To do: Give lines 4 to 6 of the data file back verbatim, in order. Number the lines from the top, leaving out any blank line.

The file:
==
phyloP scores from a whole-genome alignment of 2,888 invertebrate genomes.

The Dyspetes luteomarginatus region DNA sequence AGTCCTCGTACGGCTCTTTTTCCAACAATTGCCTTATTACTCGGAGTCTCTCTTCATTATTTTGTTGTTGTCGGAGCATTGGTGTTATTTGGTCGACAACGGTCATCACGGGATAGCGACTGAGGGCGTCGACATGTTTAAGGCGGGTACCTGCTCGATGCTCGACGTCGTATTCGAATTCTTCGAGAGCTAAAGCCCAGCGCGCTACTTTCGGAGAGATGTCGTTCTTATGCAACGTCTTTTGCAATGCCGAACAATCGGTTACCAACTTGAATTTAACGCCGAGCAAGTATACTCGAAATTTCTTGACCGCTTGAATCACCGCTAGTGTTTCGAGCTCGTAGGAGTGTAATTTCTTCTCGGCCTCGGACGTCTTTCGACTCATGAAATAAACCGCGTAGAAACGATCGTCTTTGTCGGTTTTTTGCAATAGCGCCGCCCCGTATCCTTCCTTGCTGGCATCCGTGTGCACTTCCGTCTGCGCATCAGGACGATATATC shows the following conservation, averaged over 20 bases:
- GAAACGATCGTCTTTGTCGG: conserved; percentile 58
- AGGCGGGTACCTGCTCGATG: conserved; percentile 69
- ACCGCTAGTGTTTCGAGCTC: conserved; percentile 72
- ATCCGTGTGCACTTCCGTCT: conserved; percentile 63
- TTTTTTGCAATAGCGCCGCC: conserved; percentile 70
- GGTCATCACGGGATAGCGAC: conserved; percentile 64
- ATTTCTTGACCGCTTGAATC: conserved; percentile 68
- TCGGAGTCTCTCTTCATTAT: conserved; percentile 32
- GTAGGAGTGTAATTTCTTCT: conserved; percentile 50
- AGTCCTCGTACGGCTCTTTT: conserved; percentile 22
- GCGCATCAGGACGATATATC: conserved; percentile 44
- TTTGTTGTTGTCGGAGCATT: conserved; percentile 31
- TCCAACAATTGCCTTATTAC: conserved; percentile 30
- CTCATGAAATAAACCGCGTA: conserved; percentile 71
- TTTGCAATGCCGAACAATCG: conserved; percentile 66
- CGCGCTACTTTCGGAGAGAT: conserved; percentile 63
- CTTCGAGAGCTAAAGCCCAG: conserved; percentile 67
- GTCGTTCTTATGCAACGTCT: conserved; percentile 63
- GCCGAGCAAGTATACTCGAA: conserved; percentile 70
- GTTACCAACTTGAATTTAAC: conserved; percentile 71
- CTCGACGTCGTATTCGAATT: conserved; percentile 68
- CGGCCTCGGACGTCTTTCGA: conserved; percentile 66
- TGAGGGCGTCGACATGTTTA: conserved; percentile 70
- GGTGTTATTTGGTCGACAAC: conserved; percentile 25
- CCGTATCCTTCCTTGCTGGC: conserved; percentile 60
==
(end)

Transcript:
- AGGCGGGTACCTGCTCGATG: conserved; percentile 69
- ACCGCTAGTGTTTCGAGCTC: conserved; percentile 72
- ATCCGTGTGCACTTCCGTCT: conserved; percentile 63